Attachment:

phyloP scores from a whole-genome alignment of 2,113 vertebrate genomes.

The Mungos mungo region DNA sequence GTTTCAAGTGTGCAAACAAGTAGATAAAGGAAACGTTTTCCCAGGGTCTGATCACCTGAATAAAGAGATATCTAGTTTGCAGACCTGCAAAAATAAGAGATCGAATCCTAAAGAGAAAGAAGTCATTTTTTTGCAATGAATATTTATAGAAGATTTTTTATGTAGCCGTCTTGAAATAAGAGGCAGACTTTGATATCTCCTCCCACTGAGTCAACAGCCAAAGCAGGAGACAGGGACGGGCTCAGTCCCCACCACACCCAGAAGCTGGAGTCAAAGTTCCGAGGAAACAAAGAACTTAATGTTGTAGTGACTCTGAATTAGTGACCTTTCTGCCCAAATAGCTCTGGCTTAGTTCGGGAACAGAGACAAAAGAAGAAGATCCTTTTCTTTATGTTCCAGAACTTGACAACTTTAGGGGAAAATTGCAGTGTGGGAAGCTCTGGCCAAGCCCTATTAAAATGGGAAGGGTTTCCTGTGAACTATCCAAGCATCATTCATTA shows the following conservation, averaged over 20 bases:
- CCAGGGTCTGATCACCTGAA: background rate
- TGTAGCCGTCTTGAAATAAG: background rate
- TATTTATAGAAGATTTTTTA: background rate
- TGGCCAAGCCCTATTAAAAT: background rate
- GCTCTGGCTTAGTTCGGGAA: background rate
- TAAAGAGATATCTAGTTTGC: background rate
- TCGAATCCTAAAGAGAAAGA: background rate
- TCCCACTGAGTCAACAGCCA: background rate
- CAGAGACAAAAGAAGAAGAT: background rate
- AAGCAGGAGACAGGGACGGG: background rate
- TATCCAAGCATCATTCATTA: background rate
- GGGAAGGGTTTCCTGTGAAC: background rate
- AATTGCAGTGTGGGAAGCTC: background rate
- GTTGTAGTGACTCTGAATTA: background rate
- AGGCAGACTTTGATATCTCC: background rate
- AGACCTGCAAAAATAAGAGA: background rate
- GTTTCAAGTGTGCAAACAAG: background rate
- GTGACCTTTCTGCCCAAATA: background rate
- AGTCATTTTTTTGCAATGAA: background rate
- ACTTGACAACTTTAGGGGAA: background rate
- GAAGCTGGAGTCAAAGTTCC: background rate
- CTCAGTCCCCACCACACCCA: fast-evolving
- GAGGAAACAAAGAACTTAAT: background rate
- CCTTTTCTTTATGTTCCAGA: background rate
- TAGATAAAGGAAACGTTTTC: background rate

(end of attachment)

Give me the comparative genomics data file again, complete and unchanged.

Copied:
phyloP scores from a whole-genome alignment of 2,113 vertebrate genomes.

The Mungos mungo region DNA sequence GTTTCAAGTGTGCAAACAAGTAGATAAAGGAAACGTTTTCCCAGGGTCTGATCACCTGAATAAAGAGATATCTAGTTTGCAGACCTGCAAAAATAAGAGATCGAATCCTAAAGAGAAAGAAGTCATTTTTTTGCAATGAATATTTATAGAAGATTTTTTATGTAGCCGTCTTGAAATAAGAGGCAGACTTTGATATCTCCTCCCACTGAGTCAACAGCCAAAGCAGGAGACAGGGACGGGCTCAGTCCCCACCACACCCAGAAGCTGGAGTCAAAGTTCCGAGGAAACAAAGAACTTAATGTTGTAGTGACTCTGAATTAGTGACCTTTCTGCCCAAATAGCTCTGGCTTAGTTCGGGAACAGAGACAAAAGAAGAAGATCCTTTTCTTTATGTTCCAGAACTTGACAACTTTAGGGGAAAATTGCAGTGTGGGAAGCTCTGGCCAAGCCCTATTAAAATGGGAAGGGTTTCCTGTGAACTATCCAAGCATCATTCATTA shows the following conservation, averaged over 20 bases:
- CCAGGGTCTGATCACCTGAA: background rate
- TGTAGCCGTCTTGAAATAAG: background rate
- TATTTATAGAAGATTTTTTA: background rate
- TGGCCAAGCCCTATTAAAAT: background rate
- GCTCTGGCTTAGTTCGGGAA: background rate
- TAAAGAGATATCTAGTTTGC: background rate
- TCGAATCCTAAAGAGAAAGA: background rate
- TCCCACTGAGTCAACAGCCA: background rate
- CAGAGACAAAAGAAGAAGAT: background rate
- AAGCAGGAGACAGGGACGGG: background rate
- TATCCAAGCATCATTCATTA: background rate
- GGGAAGGGTTTCCTGTGAAC: background rate
- AATTGCAGTGTGGGAAGCTC: background rate
- GTTGTAGTGACTCTGAATTA: background rate
- AGGCAGACTTTGATATCTCC: background rate
- AGACCTGCAAAAATAAGAGA: background rate
- GTTTCAAGTGTGCAAACAAG: background rate
- GTGACCTTTCTGCCCAAATA: background rate
- AGTCATTTTTTTGCAATGAA: background rate
- ACTTGACAACTTTAGGGGAA: background rate
- GAAGCTGGAGTCAAAGTTCC: background rate
- CTCAGTCCCCACCACACCCA: fast-evolving
- GAGGAAACAAAGAACTTAAT: background rate
- CCTTTTCTTTATGTTCCAGA: background rate
- TAGATAAAGGAAACGTTTTC: background rate